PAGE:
The commenters have it: all that yellow was pine pollen. And for those who haven’t seen it on a lake surface before, here’s a pulled-back view.
This was just one cove; the pollen was thick as pea soup in many other coves along the shoreline as well, and covered the entire lake to a lesser degree. Now consider that each one of those tiny pollen particles is actually a male gamete, and that there must have been billions upon billions of them to create great glopping soups like this one, and you’ll understand why a standard phrase among biologists is “sperm is cheap.” That stuff can be produced by the wagonload for very little cost in energy or resources, so it’s no big deal to fling clouds of it into the air in the hopes that a few gametes will find their targets.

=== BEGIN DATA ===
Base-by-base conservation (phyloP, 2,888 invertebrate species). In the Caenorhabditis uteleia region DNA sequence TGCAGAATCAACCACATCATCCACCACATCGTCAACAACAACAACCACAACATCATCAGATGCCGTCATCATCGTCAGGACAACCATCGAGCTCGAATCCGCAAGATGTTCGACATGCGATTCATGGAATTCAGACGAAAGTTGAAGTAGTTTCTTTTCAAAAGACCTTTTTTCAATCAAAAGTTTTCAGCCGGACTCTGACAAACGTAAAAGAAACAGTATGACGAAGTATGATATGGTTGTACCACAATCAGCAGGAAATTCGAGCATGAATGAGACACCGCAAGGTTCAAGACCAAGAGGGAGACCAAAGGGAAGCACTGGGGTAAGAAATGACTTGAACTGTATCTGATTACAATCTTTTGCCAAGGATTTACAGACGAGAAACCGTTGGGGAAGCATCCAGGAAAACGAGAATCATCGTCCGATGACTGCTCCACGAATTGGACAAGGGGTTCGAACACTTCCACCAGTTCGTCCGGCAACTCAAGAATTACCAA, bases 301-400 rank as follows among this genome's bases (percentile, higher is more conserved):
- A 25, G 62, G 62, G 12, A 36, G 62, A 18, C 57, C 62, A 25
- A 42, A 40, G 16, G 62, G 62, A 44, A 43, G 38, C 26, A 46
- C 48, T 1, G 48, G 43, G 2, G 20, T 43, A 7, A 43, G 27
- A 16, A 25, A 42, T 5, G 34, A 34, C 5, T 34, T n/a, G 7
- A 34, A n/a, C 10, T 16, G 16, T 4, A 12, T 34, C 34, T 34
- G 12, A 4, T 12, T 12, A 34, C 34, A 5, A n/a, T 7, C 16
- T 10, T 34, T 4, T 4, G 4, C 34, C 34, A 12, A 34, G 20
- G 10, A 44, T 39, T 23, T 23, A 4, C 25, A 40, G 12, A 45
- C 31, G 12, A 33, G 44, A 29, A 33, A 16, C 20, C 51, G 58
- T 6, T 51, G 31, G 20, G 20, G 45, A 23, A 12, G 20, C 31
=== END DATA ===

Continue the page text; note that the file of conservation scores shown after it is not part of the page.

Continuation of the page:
Later that week, when we were hiking a hilltop trail in south central Oregon, I looked out across a valley and thought something was wrong with my eyes, because a section of trees on the opposite ridge looked blurry. When I looked back a few seconds later, they seemed perfectly normal. It wasn’t until a pine tree closer to me let loose with a giant poof of yellow pollen that I realized what I’d seen: an entire stand of trees releasing their gametes. From a distance, that cloud had made the trees seem out of focus.
Thank heavens I’m not allergic to that stuff.